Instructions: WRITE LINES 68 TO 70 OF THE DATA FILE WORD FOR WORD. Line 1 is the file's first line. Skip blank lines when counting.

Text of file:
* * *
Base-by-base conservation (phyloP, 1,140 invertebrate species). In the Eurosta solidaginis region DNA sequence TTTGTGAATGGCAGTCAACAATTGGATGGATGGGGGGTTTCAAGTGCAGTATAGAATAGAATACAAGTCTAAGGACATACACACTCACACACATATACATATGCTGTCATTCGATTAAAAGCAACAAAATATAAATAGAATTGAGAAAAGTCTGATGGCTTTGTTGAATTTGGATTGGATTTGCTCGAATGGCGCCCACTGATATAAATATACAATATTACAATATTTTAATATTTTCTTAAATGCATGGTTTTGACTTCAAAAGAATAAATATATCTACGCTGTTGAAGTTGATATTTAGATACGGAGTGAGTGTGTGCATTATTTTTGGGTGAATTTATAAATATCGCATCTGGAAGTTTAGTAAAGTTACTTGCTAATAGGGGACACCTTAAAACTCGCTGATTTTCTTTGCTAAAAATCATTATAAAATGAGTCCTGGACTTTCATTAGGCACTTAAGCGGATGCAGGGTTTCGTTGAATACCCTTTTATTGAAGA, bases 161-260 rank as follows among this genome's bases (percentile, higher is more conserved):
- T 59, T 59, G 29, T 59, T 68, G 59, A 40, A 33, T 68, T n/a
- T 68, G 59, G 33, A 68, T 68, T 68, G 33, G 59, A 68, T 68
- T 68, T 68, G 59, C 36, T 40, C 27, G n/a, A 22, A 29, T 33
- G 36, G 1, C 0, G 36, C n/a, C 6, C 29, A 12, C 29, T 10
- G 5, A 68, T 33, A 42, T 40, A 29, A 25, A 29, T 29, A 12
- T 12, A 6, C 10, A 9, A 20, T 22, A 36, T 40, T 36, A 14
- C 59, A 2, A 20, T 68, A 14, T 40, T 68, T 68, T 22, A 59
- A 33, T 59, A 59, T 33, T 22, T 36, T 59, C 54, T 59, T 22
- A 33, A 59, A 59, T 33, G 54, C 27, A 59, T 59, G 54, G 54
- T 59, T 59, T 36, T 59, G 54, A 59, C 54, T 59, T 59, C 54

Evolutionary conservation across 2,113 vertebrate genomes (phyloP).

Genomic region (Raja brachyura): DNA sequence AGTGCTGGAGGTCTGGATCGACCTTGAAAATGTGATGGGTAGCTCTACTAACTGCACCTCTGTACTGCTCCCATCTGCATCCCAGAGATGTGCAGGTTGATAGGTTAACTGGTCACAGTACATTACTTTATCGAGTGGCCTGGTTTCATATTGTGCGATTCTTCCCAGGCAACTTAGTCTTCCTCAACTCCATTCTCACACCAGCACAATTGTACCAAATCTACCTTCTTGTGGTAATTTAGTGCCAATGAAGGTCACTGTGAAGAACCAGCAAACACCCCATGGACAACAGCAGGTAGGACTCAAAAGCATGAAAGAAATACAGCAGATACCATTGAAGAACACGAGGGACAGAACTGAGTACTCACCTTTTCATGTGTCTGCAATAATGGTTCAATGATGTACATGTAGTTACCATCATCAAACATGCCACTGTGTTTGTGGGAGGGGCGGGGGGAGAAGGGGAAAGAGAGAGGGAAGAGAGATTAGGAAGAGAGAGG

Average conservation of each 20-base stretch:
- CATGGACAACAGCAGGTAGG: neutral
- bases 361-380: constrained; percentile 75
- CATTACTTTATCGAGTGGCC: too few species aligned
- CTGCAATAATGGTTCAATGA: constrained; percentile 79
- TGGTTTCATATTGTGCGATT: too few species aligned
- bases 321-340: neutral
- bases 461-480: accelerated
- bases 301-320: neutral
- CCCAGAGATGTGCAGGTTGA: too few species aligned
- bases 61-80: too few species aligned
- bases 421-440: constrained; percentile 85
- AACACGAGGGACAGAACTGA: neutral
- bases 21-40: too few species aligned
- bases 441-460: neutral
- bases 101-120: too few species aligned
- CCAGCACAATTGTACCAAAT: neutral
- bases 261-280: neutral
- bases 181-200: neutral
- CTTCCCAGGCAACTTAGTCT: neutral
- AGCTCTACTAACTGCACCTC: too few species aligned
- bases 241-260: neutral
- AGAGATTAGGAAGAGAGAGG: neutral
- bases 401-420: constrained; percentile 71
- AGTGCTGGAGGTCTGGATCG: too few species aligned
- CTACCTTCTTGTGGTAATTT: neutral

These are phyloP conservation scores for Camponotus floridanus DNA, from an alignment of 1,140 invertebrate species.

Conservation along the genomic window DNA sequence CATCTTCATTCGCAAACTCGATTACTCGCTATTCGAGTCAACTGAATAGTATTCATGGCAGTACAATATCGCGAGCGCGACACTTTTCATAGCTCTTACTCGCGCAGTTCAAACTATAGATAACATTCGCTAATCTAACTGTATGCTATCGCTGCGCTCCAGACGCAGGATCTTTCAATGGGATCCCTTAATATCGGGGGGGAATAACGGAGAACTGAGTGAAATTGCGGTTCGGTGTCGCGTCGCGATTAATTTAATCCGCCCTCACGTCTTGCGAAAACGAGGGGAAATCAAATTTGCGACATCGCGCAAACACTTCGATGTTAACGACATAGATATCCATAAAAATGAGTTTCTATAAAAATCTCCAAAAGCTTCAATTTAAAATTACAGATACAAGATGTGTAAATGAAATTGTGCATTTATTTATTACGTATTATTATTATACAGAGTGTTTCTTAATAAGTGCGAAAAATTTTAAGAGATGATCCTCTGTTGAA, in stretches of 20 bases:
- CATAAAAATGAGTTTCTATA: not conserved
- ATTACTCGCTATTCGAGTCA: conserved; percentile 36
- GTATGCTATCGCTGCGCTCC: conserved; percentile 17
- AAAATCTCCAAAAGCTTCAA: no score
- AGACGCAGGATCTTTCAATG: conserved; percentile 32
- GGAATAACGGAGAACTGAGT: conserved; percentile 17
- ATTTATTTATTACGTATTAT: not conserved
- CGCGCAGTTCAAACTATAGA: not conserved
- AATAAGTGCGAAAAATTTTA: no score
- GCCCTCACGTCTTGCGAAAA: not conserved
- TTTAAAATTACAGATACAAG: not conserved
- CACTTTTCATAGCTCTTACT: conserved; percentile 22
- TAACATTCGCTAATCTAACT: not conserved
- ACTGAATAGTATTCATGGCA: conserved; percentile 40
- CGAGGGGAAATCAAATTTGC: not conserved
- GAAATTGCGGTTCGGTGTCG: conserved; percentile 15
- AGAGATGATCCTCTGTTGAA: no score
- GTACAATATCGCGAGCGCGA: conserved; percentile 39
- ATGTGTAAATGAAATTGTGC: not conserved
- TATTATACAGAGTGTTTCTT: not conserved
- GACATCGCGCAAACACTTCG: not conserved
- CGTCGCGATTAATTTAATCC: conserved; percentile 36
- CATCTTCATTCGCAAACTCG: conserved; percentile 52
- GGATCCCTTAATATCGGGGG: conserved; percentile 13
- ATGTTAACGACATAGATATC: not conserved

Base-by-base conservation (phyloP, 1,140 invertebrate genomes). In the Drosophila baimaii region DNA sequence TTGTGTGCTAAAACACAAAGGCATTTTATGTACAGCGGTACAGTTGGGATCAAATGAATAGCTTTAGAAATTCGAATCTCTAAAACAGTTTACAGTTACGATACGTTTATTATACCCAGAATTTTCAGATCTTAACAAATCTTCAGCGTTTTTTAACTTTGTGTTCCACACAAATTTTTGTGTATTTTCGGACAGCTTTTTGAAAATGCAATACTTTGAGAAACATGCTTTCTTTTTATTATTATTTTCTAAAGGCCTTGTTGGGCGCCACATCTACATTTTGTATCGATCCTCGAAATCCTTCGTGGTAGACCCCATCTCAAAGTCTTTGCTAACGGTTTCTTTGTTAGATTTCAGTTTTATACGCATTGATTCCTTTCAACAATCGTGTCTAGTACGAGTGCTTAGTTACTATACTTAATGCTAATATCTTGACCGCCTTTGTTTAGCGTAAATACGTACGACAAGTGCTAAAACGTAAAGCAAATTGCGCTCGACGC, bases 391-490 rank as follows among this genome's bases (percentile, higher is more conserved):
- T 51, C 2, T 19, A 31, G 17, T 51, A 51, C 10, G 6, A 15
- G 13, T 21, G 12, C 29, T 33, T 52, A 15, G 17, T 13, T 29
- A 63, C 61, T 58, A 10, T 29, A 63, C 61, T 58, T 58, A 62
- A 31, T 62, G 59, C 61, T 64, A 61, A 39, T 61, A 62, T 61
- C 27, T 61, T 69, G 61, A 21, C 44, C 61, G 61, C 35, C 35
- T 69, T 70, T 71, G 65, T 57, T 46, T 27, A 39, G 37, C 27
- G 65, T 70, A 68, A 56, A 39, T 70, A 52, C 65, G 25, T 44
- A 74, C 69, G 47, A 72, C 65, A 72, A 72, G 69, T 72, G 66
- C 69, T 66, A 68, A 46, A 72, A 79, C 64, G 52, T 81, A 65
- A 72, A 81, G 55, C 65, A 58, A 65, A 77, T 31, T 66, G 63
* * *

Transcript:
- T 51, C 2, T 19, A 31, G 17, T 51, A 51, C 10, G 6, A 15
- G 13, T 21, G 12, C 29, T 33, T 52, A 15, G 17, T 13, T 29
- A 63, C 61, T 58, A 10, T 29, A 63, C 61, T 58, T 58, A 62